Toubab Diallo

These past three days I’ve spent in Bodo Sabé an art resort located in Toubab Diallo and it was absolutely amazing. It won’t be anything like what someone from the US might think when they hear the word “resort” but a Senegalese person would consider it luxury. The hotel is located by the fishing village so there are tons of boats on one section of the shore. The beach is absolutely beautiful and reminds me why I dislike NY beaches so much.

The art resort was full of so much culture everywhere you turned, it was amazing. Unfortunately I’ll have to post pictures individually so please bare with me and the wifi out here. I was able to participate in 3 different art classes. One was a Batiki class, it is an art form where you draw an image and use wax and dye to create the design you want on fabric, this was definitely my favorite. We also had a drumming class, the sound of the group was beautiful but it did hurt my hands quite a bit. It was interesting to see the drummers play all day and for all performances with such ease no matter how hard they were hitting the drums with their hands. One of the drummers mentioned how accustomed they were to playing it’s like their hands were numb to it. The final class was a Senegalese dancing class for an hour. The instructor had moves like I’ve never seen. The dance for myself was definitely a lot of trial and error but I wasn’t the only one and the teacher had lots of patience, thankfully. The last time I went also happened to be the time I made the least amount of mistakes which felt great. During all of these classes it was amazing to see people who were able to work doing art forms they love and teaching them to others.

To give a little history: the resort was built by a Hatian born man who was a painter, sculptor, etc. in the 1970s. His goal was to give back to the community and promote education in the area by educating in the traditional arts based on natural resources. It is safe to say his goal has successfully been met and the community truly benefits from the hotel and tourism it has brought to the area. First off, it allows those working with the art forms to be employed in doing something they love; I spoke a little to the man who helped us make Batikis and he informed me he made all the curtains and sheets in the rooms (I should’ve photographed that too, they were beautiful). Vendors also heavily benefit from the tourism because foreigners are their best customers. At this point in time the hotel of the arts is the towns biggest source of income for all the ones that live in and around it.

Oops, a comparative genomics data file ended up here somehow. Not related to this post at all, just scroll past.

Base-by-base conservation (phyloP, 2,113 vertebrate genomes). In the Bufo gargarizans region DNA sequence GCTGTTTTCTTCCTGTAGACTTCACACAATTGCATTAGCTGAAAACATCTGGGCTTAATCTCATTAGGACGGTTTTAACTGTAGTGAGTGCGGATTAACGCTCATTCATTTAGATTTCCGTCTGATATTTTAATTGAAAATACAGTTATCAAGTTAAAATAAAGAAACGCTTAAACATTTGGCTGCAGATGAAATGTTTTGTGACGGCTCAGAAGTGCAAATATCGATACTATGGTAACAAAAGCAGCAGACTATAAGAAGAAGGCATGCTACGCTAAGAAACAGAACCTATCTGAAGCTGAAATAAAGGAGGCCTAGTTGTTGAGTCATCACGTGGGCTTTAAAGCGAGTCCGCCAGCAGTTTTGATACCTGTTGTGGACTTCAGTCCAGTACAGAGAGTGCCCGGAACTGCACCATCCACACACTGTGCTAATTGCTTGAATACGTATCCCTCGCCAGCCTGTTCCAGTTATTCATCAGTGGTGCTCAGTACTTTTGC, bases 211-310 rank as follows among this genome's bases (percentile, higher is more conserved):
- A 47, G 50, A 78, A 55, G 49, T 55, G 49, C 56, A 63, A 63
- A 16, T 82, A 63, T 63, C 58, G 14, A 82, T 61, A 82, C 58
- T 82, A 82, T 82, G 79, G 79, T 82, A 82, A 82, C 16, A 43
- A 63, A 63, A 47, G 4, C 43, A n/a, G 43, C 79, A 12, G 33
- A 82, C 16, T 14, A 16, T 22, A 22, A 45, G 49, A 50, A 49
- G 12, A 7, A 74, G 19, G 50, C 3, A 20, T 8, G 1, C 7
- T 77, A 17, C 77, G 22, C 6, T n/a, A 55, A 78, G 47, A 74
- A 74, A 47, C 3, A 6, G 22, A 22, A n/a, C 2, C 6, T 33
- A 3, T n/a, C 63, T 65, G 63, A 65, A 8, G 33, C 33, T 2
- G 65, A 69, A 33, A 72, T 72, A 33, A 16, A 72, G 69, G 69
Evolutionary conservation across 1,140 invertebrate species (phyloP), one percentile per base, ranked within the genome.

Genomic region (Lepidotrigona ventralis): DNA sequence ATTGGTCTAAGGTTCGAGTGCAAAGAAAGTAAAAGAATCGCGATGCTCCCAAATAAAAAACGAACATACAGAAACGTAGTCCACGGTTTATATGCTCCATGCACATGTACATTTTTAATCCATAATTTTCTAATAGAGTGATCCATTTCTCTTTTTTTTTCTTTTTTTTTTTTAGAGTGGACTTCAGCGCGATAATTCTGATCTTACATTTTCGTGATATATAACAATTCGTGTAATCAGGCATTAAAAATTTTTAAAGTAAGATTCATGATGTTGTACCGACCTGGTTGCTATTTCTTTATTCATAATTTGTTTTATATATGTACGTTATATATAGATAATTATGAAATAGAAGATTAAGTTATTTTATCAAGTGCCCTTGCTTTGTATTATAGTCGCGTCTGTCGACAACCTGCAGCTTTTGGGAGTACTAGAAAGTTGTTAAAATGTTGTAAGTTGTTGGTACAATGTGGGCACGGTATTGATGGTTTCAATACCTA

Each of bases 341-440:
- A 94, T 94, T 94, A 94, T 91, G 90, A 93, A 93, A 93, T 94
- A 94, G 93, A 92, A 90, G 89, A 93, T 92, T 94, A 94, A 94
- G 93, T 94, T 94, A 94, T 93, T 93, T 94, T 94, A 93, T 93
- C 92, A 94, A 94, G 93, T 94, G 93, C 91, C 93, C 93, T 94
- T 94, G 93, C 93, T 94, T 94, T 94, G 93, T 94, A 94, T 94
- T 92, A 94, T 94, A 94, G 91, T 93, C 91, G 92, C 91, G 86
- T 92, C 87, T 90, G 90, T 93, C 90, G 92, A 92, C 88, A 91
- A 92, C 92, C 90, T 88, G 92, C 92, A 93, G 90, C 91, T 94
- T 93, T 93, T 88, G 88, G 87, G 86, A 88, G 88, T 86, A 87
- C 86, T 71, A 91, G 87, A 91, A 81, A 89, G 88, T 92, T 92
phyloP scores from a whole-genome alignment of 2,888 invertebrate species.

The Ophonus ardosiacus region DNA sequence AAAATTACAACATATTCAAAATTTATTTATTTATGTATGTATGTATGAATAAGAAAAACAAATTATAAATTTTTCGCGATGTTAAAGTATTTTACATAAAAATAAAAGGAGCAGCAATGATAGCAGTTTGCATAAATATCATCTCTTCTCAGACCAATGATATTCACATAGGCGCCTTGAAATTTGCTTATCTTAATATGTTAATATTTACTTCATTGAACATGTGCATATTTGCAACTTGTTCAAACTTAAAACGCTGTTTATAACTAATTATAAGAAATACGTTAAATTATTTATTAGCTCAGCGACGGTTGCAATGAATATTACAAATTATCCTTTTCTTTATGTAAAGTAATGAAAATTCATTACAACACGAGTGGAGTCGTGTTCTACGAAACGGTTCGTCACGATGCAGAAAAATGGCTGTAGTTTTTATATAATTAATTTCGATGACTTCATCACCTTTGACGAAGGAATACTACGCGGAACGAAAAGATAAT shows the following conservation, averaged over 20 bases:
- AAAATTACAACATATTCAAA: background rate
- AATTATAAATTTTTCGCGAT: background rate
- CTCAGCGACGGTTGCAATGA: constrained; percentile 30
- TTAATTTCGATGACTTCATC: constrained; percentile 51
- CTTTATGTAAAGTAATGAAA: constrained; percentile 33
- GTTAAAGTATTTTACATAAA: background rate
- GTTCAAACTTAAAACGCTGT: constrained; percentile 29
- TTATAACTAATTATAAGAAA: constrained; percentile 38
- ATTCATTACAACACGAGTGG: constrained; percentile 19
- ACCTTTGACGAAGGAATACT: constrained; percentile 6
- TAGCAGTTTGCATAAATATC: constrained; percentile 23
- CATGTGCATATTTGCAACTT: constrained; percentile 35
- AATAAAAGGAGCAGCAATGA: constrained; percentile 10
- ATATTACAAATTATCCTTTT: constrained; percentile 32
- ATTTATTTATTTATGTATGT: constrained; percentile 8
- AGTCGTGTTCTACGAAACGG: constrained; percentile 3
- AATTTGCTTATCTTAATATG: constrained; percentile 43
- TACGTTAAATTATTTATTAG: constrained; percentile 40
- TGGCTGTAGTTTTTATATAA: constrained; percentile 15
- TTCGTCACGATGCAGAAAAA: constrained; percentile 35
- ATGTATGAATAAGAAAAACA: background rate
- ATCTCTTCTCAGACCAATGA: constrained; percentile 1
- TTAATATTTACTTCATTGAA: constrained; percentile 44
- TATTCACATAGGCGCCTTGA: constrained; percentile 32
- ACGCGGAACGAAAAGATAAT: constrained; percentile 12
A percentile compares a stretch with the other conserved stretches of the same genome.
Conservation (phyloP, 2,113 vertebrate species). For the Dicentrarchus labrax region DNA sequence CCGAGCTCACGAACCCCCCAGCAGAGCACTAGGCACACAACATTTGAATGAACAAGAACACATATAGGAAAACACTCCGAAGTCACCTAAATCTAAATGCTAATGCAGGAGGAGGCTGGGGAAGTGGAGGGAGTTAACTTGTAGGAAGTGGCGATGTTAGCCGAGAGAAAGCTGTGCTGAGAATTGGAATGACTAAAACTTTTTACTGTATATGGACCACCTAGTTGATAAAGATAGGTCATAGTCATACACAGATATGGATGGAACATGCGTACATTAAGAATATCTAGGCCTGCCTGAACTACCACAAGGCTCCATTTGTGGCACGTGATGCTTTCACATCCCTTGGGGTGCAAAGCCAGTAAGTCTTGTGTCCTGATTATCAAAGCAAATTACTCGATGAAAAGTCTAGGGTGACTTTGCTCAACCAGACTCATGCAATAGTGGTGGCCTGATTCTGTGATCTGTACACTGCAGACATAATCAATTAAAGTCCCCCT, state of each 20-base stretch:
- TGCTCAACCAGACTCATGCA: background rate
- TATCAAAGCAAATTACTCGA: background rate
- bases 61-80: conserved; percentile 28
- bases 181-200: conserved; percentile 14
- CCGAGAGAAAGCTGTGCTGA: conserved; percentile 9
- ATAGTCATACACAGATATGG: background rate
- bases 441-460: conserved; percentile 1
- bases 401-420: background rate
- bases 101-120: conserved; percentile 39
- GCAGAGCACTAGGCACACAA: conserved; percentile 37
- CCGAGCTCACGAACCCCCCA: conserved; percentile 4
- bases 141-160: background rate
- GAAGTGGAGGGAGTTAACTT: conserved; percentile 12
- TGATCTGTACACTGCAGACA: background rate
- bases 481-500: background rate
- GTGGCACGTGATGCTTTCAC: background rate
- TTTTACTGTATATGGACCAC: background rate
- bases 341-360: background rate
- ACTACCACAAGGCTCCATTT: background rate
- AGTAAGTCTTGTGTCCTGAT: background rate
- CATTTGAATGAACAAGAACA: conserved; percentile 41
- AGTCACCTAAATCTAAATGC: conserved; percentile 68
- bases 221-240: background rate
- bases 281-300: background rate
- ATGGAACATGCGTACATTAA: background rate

Sobo Badé is located right by the beach front so I was able to spend a lot of my time there, the water and waves were great (again a reminder why I hate how dirty NY beaches are). I’m still intrigued by the fact that there are no trash cans in Senegal and so much trash on the grounds but the beach was extremely clean, both the water and the sand. On Monday and today we had our meal by the beach, relaxing and delicious food. The night life was very interesting, the area is majority baayfalls (pronounced bi-falls), a Muslim group I will write a more in depth post about later on and I spent both nights at a Reggae club with them. For the most part they were both great nights and I met some great dancers. Turns out Senegalese men are also great Salsa dancers 🙃. Our dancing instructor also happened to be at the club the 2nd night and Djibril (the program coordinator’s husband and a Senegalese man) informed us that there would be no one there if we weren’t all visiting.

I wish this blog post could really describe how rich with culture this experience was but I hope at least the photographs to come help illustrate it.

My wifi in Toubab Diallo was terrible and when I got home my wifi wasn’t so great either so although I wasn’t able to post this blog then I was there from January 3rd-5th.

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